The 2 Skewer Roller Kite
Long High Flight In Perfect Weather
The 2 Skewer Roller kite seemed a good choice, since it was a classic 'light wind and thermals' day.
Once we arrived at the reserve, it didn't take long to float the
Roller out to a line length of about 15 meters. From there, a bit of
line-pulling got it up a little higher where there was just enough
breeze to keep it air-borne.
At this stage I pulled out the camera and took a few photos and a couple of videos.
When the Roller touched the ground a few times during lulls, 4
year old Aren helped to re-launch the kite. He now knows how to hold it
by the bridle and let it go when the wind catches it.
Now it was time to fly much higher!
It was straight-forward to slowly let out line for a while. The 2
Skewer Roller climbed smoothly, maintaining a 40 degree flying angle.
Soon it was passing through 100 feet, and we started walking back
towards the perimeter fence, upwind.
Having forgotten our sun hats, it was good to notice a
large shady tree quite close to where we were headed! Maybe we could fly
a bit longer after all, without getting fried by the UV ...
the kite was still maintaining 40 degrees, although the line was going
out quicker now.
We reached the low log fence and sat on it, while the kite parked itself at a 45 degree angle. Mind you, there was a lot
of sag in the line due to the very light winds. Even then, I decided to
let out the remaining few meters until nearly all 150 meters of line
The line tension was quite low most of the time, but slowly went
up and down in response to wind speed and thermal activity. Accordingly,
the 2 Skewer Roller kite slowly rose and fell, flying at between 30 and
55 degrees. The amount of sag in the 20 pound line varied a lot too. In
these conditions, a 10 pound line would probably have been safe enough.
The average wind speed was probably somewhat less than the ideal for this kite.
Eventually, there were some of the usual clues that a stronger
patch of rising air was in the vicinity. After all, the time was
heading towards 12 mid-day. A fluffy seed passed by at shoulder height.
The 2 Skewer Roller kite seemed to encounter choppy air: sinking one
minute, soaring up the next.
Another fluffy seed made an appearance - at 100 feet altitude, and it wasn't going down! Maybe now...
Sure enough, after a while the line really tightened and the
little Roller climbed like a home-sick angel, with a hint of trailing
edge flutter. The kite peaked at about 55 degrees, its highest level of
the entire flight. Just over 400 feet up. Perhaps the middle of the
thermal was way off to one side, since the kite dropped back down to 45
degrees after less than half a minute.
Perhaps it was a skinny thermal, since winter is not far
away. As an ex-sailplane pilot, I remember climbing in some rather
narrow and turbulent thermals near Alice Springs in the N.T.
A while later, having seen the 2 Skewer Roller kite have a good
long high flight, I decided to bring it down. Walking slowly back to
where the car was parked, I wound on line whenever the line tension
dropped a little. Down came the kite, right into my hand without
touching the grass.
If you're new to this site, have a guess which country I'm in.
Here's a clue - these other flying objects kept the kite company at
- 20 galahs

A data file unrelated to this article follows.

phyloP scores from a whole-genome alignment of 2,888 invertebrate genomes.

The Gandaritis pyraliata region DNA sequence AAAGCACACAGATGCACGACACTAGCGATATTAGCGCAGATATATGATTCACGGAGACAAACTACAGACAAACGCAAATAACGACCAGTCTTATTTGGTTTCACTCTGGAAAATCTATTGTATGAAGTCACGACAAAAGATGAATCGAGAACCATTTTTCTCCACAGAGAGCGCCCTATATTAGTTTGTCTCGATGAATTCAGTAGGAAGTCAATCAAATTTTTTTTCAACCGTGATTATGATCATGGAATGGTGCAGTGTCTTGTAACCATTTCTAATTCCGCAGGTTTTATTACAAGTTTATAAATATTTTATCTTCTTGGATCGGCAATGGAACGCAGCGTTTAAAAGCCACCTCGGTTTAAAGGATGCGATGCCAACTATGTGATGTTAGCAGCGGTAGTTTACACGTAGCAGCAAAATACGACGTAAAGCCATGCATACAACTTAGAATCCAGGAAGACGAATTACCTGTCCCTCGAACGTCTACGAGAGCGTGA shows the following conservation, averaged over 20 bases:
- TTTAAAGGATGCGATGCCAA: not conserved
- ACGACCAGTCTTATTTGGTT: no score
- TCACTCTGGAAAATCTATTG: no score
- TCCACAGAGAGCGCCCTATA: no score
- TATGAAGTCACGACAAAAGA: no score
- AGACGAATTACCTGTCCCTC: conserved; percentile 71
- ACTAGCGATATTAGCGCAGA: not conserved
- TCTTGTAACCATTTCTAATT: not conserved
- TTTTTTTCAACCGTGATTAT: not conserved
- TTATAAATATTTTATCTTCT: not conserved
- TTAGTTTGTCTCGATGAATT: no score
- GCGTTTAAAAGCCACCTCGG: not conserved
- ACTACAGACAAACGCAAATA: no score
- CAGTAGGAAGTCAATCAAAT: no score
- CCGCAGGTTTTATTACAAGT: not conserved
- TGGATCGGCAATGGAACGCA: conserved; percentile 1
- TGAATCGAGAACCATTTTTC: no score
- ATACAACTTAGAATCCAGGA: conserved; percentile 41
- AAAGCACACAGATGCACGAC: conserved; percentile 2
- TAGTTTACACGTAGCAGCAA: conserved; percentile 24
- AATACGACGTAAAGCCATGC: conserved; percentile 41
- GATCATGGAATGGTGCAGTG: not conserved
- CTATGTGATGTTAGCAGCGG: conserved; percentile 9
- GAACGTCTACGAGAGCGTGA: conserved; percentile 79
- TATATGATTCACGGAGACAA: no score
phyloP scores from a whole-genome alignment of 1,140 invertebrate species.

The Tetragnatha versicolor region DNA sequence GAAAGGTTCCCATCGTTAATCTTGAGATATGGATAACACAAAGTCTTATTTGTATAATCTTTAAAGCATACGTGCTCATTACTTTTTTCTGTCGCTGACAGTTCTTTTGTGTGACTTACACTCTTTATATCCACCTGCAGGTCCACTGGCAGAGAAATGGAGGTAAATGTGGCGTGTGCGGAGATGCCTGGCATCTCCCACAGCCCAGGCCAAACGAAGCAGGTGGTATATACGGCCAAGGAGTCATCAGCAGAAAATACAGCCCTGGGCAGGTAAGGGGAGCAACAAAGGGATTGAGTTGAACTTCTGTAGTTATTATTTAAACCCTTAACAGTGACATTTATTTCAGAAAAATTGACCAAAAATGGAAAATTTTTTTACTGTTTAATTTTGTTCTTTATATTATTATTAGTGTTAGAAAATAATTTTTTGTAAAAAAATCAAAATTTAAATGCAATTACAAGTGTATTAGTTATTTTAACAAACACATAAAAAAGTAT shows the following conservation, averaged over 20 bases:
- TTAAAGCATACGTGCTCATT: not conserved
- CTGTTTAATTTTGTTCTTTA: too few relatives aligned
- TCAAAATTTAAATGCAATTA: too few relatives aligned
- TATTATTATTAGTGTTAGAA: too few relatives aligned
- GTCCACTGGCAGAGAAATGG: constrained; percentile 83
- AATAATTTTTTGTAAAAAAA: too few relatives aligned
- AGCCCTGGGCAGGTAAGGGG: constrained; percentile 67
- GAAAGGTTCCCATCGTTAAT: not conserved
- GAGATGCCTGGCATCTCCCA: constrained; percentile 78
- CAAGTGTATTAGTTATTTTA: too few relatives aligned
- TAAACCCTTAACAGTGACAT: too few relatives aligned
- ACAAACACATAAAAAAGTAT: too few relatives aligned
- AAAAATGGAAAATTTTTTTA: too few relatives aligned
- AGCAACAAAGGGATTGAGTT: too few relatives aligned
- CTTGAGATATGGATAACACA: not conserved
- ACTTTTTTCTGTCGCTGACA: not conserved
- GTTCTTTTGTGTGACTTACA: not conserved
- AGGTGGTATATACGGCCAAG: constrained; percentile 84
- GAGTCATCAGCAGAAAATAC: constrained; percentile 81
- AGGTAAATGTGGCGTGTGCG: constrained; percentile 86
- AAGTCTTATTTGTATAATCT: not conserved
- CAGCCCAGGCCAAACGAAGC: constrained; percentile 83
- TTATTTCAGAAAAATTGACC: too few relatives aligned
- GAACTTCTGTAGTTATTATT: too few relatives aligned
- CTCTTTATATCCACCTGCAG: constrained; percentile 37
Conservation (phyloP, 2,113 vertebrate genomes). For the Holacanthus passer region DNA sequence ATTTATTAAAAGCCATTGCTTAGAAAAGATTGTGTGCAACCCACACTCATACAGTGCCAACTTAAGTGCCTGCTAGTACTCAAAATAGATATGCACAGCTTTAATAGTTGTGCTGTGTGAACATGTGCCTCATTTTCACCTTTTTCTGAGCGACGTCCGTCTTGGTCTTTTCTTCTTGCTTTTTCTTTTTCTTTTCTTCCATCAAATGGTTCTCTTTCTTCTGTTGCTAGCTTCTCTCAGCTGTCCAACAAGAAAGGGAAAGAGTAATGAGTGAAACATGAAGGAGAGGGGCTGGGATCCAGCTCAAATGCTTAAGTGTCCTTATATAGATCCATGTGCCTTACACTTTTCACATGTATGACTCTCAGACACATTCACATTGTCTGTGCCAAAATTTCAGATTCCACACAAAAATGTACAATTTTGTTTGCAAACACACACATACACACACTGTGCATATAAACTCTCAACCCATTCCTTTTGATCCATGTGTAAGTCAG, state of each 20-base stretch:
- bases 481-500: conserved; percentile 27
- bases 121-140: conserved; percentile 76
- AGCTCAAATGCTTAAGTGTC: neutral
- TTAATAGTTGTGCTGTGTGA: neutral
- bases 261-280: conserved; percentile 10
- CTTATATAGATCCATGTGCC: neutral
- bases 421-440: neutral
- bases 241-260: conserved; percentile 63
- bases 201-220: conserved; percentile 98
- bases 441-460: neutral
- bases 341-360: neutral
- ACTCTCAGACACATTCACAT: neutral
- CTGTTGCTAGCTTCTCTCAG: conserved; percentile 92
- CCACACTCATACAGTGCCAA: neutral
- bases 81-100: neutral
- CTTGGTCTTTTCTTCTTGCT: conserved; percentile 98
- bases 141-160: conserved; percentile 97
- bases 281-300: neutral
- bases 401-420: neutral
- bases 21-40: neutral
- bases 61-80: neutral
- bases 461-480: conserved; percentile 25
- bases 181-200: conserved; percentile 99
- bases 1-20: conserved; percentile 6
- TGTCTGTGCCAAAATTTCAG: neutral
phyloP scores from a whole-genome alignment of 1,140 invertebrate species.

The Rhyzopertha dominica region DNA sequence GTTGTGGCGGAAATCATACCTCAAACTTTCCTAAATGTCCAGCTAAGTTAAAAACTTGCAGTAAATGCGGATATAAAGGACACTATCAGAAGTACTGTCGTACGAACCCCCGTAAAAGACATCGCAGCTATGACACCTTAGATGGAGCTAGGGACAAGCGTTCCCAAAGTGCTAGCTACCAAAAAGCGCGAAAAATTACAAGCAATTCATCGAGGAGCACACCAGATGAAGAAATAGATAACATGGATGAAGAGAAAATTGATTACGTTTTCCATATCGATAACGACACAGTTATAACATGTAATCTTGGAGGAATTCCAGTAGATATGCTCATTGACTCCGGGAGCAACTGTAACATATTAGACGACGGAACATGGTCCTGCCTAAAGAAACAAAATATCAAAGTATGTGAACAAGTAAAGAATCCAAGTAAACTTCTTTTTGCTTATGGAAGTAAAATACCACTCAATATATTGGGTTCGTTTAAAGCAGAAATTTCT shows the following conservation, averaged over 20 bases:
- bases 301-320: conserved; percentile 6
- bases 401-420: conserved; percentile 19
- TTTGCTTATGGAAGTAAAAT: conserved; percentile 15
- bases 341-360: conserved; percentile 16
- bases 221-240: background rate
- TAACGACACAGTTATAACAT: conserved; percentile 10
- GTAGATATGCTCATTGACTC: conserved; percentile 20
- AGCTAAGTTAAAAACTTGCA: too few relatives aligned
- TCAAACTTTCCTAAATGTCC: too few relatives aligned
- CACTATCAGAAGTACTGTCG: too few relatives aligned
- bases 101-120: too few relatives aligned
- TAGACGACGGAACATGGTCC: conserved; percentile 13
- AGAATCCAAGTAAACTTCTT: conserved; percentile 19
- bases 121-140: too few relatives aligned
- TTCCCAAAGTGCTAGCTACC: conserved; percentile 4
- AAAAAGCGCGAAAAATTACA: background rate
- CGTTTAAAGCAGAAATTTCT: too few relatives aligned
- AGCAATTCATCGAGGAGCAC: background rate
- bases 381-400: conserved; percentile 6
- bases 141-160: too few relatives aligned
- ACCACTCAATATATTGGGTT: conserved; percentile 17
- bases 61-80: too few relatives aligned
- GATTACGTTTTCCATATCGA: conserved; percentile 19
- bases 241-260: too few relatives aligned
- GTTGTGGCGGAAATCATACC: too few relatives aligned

- 9 magpies
- a passenger jet heading East after taking off from Adelaide airport
Don't worry, the jet was at several thousand feet!
The story above was an actual flying experience with the described kite.
My write-ups are definitely warts-and-all since things don't always go totally as planned. However, half the fun of kiting is anticipating the perfect flight. When it happens, it's magic!
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Sep 23, 14 01:22 AM
This day's flying had been anticipated for at least a couple of weeks. A 'drag bucket' added to the tail end of the 2m (7ft) span Carbon and Tyvek Diamond was an attempt to raise the upper limit on the flyable wind speed for the kite. From earlier experiences it seems the unmodified Diamond becomes unstable at around 30 kph.
The first flight was done with the drag bucket adjusted for fairly minimal effect. As half expected, the kite soon started to fly way over to the left and right. So, the wind speed up there must be at least 30kph! This was down at Brighton Beach, but all thoughts of doing KAP soon evaporated, due to the high wind speed. Not to mention the turbulence coming from some high buildings directly upwind.
For a second attempt, the Velcro fastener was re-adjusted to considerably open up the intake of the bucket. The bucket being two Tyvek flaps which come together over the tail-most region of the sail. This had an immediate effect. More stability! Unfortunately, the extra drag also helped keep the kite at a lowish line angle in some of the fiercer gusts. Lots of line tension ensued, with a huge amount of distortion apparent in the sail.
At this rate, something was going to break pretty soon, so I struggled to get the kite down to the sand. After shifting the towing point forward by about 3cm (1") the kite seemed a little more comfortable. When the sail of a Diamond distorts badly, it reduces the amount of effective area below the towing point. This is like shifting the towing point back - adding to the problems of too much wind!
And then the inevitable happened. The already broken-and-repaired horizontal ferrule gave way and the kite promptly folded up and sank to the sand. But not before I had carefully observed every second of the kite's struggles, trying to learn more about Diamond kite behavior in high winds.
Just an hour after arriving home, the weather station at the nearby airport was reporting gusts to 50kph! It was less further down the coast, but I suspect the Carbon Diamond felt the brunt of around 40kph for at least a few seconds at a time.
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